Liquid-in-Glass thermometer

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A liquid-in-glass thermometer is widely used due to its accuracy for the temperature range -200 to 600°C. Compared to other thermometers, it is simple and no other equipment beyond the human eye is required. The LIG thermometer is one of the earliest thermometers. It has been used in medicine, metrology and industry. The first thermometer appeared around 1650 and was a development from the thermoscope. The liquid used was spirit from wine. By 1714, thermometers with mercury were found to give a more linear scale than spirits. By 1742, a centigrade scale using 100 steps from the point of boiling water to the melting point of water was suggested by Anders Celsius.

In the LIG thermometer the thermally sensitive element is a liquid contained in a graduated glass envelope. The principle used to measure temperature is that of the apparent thermal expansion of the liquid. It is the difference between the volumetric reversible thermal expansion of the liquid and its glass container that makes it possible to measure temperature.

The liquid-in-glass thermometer comprises:
 
- a bulb, a reservoir in which the working liquid can expand or contract in volume
- a stem, a glass tube containing a tiny capillary connected to the bulb and enlarged at the bottom into a bulb that is partially filled with a working liquid. The tube's bore is extremely small - less than 0.02 inch (0.5 millimetre) in diameter
- a temperature scale is fixed or engraved on the stem supporting the capillary tube to indicate the range and the value of the temperature. It is the case for the precision thermometers whereas for the low accurate thermometers such as industrial thermometer, the scale is printed on a separate card and then protected from the environment. The liquid-in-glass thermometers is usually calibrated against a standard thermometer and at the melting point of water
- a reference point, a calibration point, the most common being the ice point
- a working liquid, usually mercury or alcohol
- an inert gas is used for mercury intended to high temperature. The thermometer is filled with an inert gas such as argon or nitrogen above the mercury to reduce its volatilization.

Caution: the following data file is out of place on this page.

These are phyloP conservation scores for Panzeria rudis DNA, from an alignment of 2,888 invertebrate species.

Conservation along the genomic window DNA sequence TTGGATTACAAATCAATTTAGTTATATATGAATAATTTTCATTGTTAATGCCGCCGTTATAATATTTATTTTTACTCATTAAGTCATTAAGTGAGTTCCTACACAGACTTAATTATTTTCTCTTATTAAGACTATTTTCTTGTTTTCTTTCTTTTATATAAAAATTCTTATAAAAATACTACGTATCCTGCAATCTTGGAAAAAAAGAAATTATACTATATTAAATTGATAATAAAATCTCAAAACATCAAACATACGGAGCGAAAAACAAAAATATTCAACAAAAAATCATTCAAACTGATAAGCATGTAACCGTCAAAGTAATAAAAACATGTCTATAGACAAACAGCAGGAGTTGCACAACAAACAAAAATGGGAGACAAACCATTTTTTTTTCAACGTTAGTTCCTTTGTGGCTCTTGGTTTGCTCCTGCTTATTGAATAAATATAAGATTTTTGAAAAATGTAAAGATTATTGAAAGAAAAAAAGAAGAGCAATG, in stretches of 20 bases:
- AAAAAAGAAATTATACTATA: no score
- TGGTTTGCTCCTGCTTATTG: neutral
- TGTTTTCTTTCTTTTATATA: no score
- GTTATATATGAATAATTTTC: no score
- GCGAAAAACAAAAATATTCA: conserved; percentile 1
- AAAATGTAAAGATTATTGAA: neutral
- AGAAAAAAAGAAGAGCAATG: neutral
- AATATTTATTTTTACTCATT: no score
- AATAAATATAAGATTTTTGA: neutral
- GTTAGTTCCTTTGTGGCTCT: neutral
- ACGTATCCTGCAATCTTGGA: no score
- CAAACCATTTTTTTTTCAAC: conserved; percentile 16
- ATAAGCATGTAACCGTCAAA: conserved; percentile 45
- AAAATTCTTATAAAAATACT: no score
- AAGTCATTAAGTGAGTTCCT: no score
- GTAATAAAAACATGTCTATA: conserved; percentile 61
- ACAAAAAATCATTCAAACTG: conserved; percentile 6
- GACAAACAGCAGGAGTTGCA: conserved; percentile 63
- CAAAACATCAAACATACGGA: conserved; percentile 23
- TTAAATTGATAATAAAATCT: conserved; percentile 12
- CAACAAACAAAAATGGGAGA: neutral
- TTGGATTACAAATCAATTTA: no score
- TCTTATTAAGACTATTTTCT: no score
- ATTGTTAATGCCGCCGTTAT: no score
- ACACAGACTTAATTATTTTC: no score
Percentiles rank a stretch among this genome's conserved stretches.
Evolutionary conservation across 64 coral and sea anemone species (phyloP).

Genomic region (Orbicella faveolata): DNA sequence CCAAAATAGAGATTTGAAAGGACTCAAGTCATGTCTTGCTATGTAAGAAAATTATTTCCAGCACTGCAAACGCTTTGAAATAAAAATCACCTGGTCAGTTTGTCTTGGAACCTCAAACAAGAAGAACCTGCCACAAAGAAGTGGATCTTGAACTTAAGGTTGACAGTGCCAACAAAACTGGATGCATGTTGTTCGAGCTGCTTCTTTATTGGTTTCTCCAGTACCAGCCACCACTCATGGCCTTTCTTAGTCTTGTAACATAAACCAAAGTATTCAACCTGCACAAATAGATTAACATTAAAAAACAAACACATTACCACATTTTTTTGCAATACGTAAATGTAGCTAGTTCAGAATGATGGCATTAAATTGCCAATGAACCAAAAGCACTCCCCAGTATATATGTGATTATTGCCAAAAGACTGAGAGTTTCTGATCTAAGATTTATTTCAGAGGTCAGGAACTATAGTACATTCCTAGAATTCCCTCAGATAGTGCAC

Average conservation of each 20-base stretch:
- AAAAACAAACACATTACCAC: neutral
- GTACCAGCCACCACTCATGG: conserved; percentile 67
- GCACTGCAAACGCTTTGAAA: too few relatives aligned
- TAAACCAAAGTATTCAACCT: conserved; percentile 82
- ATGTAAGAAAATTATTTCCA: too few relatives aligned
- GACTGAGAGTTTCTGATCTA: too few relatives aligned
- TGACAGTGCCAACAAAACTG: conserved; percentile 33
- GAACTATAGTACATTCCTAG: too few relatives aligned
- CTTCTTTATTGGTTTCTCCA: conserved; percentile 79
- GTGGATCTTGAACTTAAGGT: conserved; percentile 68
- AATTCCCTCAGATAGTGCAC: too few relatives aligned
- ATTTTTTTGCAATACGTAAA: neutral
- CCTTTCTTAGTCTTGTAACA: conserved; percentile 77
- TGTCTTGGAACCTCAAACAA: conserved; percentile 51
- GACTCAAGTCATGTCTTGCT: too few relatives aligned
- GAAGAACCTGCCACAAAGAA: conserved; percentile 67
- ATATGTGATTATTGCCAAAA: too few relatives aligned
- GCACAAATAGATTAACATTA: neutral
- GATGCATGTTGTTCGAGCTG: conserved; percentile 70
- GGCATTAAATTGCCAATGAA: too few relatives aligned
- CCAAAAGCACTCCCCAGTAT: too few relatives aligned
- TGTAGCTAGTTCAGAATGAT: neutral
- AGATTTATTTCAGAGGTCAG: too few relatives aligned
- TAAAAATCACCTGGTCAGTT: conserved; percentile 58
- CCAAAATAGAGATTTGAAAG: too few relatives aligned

The accuracy of measurement depends mainly on the extent of immersion of the thermometer into the medium - not just the bulb but also the stem.

There are three types of immersion, as shown in the following figure: total, partial and complete immersion, depending on the level of contact between the medium and the sensor.

An error can be produced when the thermometer is not immersed to the same extent as it was when it was originally calibrated. An 'emergent stem correction' may be necessary when it is not possible to immerse the thermometer sufficiently deeply.

The response of the thermometer depends on the bulb volume, bulb thickness, total weight and type of thermometer. To reduce the response time, the bulb should be small and the bulb wall thin. The sensitivity depends on the reversible thermal expansion of the liquid compared to the glass. The greater the fluid expansion, the more sensitive the thermometer.

Mercury was the liquid the most often used because of its good reaction time, repeatability, linear coefficient of expansion and large temperature range. But it is poisonous and so other working liquids are used. Common organic liquids are toluene, ethyl alcohol, pentane; their expansion is high but not linear and they are limited at high temperature. They need to be dyed, the most common colours being red, blue and green.

The following table gives for each liquid the useable temperature range.

Working liquid
Temperature range (°C)
Mercury
-38 to 650
Toluene
-90 to 100
Ethyl alcohol
-110 to 100
Pentane
-200 to 20

 

THE LIQUID-IN GLASS THERMOMETER
Advantage Disadvantage
no power source required limited to applications where manual reading is acceptable, e.g. a household thermometer
repeatable, calibration does not drift have a limited useable temperature range
easy to use & cheap cannot be digitised or automated

During calibration the thermometer must be correctly immersed in the calibration bath to ensure accurate measurements and to avoid a systematic error linked to the height of the emergent column above the surface of the bath. For precise work, the measurement can be performed with a microscope attached to the thermometer.

For very high or very low temperatures, as well as for very accurate measurements, liquid-in-glass thermometers are not suitable. Various types of electrical thermometers are used instead because they are more robust and can be digitised and automated.

References

  1. T D McGee (editor), Principles and methods of temperature measurement, John Wiley & Sons, ISBN 0 471-62767-4
  2. M Baccot (editor), Thermomètre à dilatation de liquide dans le verre, Technique de l'Ingénieur R 2 530
  3. P R N Childs, J R Greenwood, C A Long, Review of temperature measurement, Review of scientific instruments, vol 71, n°8 2000
  4. C J Miller and D M Emory, Preliminary results of a new type of non-hazardous liquid-filled precision glass thermometer,  CP684, Temperature: its measurement and control in science and industry, vol 7, 2003


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